Too many grammar rules dam the writing flow

Pretty much every week I am riveted by a great blog debate about the fine points of grammar. Last week, it was Don Ranly on Ragan Daily Headlines going on about pronouns.

Good points, Don and the many people who commented. You’re right: Observance of grammar rules has plummeted, especially since teachers began ignoring them in favor of creative flow.

Unfortunately, there’s a generation of people who missed out on the protocols that help us understand each other. On top of that, many people seemed to have forgotten what they were taught, just like I no have clue about basic calculus or the periodic table of elements.

We tend to remember what’s easy for us and relevant to our lives. If I tried to remember everything I’d been taught, my brain would explode.

But when the pendulum swings back to grammatical purity and people insist on a return to the rules-for-the-sake-of-rules school of grammar, I am left shaking my head.

Having edited business people for many years, let me tell you that misused pronouns are the least of our worries. In most cases, the misuse is so commonly accepted that it does not interfere with understanding. Whether you read “it’s him” or “it’s he” makes little difference, though the “he” example may sound a little pretentious.

I would prefer to focus on the rules, such as the difference between “it’s” and “its”, that make a difference to our understanding and let go of the ones that just aren’t worth debating.

Another example of rules that I often ignore is subject-predicate agreement when the subject is singular but people think of it as plural. Take the example of “The team celebrated its project completion” versus “The team celebrated their project completion.”

Most people would say the second example sounds right. Plus “its” turns people into objects, making the writing less human. Taking liberties with subject-predicate agreement also lets writers and editors side step awkward “he or she” constructions.

When most people are uncertain about how to write something, they go back to what sounds right in speech, not what their teacher said. We learn our first language orally, long before we can print, let alone understand the rules. If our parents speak well, we do too.

When I first learned French in school, it was all about memorization and learning the rules and the long lists of exceptions. But my French became so much better once I was able to converse, even badly, watch television or listen to client conversations, which many of us have opportunity to do in officially bilingual Canada.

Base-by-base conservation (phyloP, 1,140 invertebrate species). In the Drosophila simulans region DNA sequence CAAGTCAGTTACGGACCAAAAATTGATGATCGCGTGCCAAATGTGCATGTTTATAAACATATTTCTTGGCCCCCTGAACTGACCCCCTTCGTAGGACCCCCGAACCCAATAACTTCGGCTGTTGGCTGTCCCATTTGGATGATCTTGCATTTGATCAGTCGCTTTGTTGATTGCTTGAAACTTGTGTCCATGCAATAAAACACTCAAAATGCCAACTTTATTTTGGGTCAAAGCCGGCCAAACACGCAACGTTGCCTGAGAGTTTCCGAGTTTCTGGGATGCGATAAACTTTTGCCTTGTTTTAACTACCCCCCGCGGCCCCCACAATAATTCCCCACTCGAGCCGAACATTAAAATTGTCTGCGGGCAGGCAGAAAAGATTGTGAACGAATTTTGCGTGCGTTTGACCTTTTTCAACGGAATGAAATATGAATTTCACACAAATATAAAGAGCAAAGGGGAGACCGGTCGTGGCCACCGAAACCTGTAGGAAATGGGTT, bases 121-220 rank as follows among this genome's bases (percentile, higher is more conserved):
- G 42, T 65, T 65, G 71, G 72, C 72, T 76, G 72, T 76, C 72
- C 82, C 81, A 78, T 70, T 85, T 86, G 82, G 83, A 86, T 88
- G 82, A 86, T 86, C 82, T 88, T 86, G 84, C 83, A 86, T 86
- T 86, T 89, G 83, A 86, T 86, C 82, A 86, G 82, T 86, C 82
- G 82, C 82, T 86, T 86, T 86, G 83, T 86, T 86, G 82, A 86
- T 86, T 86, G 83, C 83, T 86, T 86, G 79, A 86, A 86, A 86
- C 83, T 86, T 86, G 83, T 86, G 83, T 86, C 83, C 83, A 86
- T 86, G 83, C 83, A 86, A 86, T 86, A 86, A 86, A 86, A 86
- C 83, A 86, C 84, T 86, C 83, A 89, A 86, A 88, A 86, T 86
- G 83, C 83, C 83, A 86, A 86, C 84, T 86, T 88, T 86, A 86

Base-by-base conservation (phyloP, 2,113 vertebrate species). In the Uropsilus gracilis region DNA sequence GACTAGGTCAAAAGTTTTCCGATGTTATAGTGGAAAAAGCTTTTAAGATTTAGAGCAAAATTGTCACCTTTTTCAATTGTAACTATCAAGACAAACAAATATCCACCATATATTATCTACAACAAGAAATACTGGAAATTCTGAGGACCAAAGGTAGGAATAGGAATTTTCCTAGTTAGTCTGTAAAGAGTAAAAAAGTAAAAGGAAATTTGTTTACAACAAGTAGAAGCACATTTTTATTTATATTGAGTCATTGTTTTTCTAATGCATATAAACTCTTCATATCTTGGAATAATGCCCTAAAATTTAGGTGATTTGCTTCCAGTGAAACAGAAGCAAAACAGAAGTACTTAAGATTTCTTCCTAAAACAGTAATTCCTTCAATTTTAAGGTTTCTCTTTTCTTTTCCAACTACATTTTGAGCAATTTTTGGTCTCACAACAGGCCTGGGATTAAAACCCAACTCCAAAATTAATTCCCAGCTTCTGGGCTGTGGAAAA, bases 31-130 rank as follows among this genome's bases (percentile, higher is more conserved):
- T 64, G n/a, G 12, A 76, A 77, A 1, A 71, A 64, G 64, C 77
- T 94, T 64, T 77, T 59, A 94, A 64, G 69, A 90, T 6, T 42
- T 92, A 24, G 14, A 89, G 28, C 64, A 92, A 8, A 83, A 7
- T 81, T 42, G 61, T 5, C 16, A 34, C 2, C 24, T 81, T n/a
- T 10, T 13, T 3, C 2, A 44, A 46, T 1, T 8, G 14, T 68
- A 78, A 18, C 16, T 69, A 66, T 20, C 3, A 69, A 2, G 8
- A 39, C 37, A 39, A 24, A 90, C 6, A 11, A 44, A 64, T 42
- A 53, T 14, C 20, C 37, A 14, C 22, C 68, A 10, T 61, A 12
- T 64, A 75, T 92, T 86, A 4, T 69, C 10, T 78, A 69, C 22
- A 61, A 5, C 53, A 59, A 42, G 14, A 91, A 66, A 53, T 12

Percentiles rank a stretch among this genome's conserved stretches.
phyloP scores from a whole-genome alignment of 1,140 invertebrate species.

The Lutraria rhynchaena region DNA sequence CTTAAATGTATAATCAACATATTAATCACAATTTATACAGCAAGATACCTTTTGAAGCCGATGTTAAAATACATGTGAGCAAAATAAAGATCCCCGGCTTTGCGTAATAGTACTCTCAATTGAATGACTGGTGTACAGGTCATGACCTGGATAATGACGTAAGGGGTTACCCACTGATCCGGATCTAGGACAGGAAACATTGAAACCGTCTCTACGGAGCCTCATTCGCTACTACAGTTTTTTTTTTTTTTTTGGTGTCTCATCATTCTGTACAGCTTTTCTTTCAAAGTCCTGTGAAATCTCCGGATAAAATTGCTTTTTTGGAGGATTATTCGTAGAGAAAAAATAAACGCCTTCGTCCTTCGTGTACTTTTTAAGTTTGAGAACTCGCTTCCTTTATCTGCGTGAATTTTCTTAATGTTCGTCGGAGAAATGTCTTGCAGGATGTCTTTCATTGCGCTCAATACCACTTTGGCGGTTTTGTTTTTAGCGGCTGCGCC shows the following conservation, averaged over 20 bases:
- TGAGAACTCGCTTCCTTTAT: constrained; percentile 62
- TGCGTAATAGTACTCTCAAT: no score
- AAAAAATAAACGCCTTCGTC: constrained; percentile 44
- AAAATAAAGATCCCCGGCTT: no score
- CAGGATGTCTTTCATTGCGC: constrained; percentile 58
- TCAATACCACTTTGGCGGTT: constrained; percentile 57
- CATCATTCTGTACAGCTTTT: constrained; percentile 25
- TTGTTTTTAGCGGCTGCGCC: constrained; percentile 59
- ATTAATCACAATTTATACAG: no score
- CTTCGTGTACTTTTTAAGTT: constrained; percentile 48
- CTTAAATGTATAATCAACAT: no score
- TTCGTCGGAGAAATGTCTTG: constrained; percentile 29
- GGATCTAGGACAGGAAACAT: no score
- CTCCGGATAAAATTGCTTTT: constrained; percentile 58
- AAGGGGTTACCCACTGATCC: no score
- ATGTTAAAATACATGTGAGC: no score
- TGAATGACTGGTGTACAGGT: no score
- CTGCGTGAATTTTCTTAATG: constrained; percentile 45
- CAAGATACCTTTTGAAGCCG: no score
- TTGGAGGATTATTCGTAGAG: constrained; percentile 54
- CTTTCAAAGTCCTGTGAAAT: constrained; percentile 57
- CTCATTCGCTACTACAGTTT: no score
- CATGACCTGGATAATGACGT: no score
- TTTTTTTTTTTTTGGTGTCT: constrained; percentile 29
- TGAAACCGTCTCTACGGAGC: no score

With German, which I studied for five years, there was little opportunity for this kind of immersion. I am in awe when I hear German people speak, because I don’t know how they can so quickly process all the language’s complicated rules. But of course they don’t think of the rules. They just talk, as they have since they learned how to speak.

People do need to follow many of the grammar rules so they won’t look stupid, as Seth Godin reminded us in a recent post. But there’s a a more vital imperative for the rules that help us understand each other.

So let’s not get rid of all the rules. But let’s focus on the ones that help us communicate. And let’s remember that most people consider what sounds right, not the rules, when they are making writing decisions.

Besides, as bloggers and other social media people know, writing that is conversational is far friendlier than stilted, grammatically correct sentences.

Language evolves. As a community, we need to provide direction on which rules to strengthen and which ones to allow to die quietly. What do you think?

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4 Responses

  1. Yes, in my blogging I find myself breaking rules, which goes against my grain. But, I find that my writings are far more readable and enjoyable if I am more relaxed then I allow myself in my regular business correspondence. It is a delicate balance – one that I struggle with on a daily basis.

  2. Well said. I have long contended that language exists in the mouths of its speakers, not in dictinonaries and grammars. If someone came to America today to create a dictionary and grammar based on what was heard, it would look very different. For instance, it would be perfectly acceptable to go “lay down.” If 80% of English speakers use this term, this way, then that is the correct term by definition. Language must be allowed to evolve or we wouldst still speaketh thusly.

  3. Great post. I’ll take it as a lesson as I develop my own writing. Before I started to take writing seriously, I was a classically trained guitarist. In the classical realm rules are pretty much etched in stone, and I broke those rules quite a bit. My grades from college will prove that. A famous rocker always said, “If it sounds good—play it.” Although this is certainly subjective as to what sounds good—I approached my playing with this in mind. I find writing is similar—If it sounds good—print it. I look at it like this: there are no rules; only guidelines. I think this is great for fiction writers like myself. Non-fiction writers may have to adhere to something more structured, but in the end I agree with Mark, “Language exists in the mouths of its speakers.” So it seems to me considering a target audience and/or subject matter will determine the syntax.

  4. Good to hear I’m not alone. Now tell me: Which rules do you break? Which ones are important? I’m working on an e-book tentatively titled Write Like You Talk–Only Better. I would like to know what you think is better.

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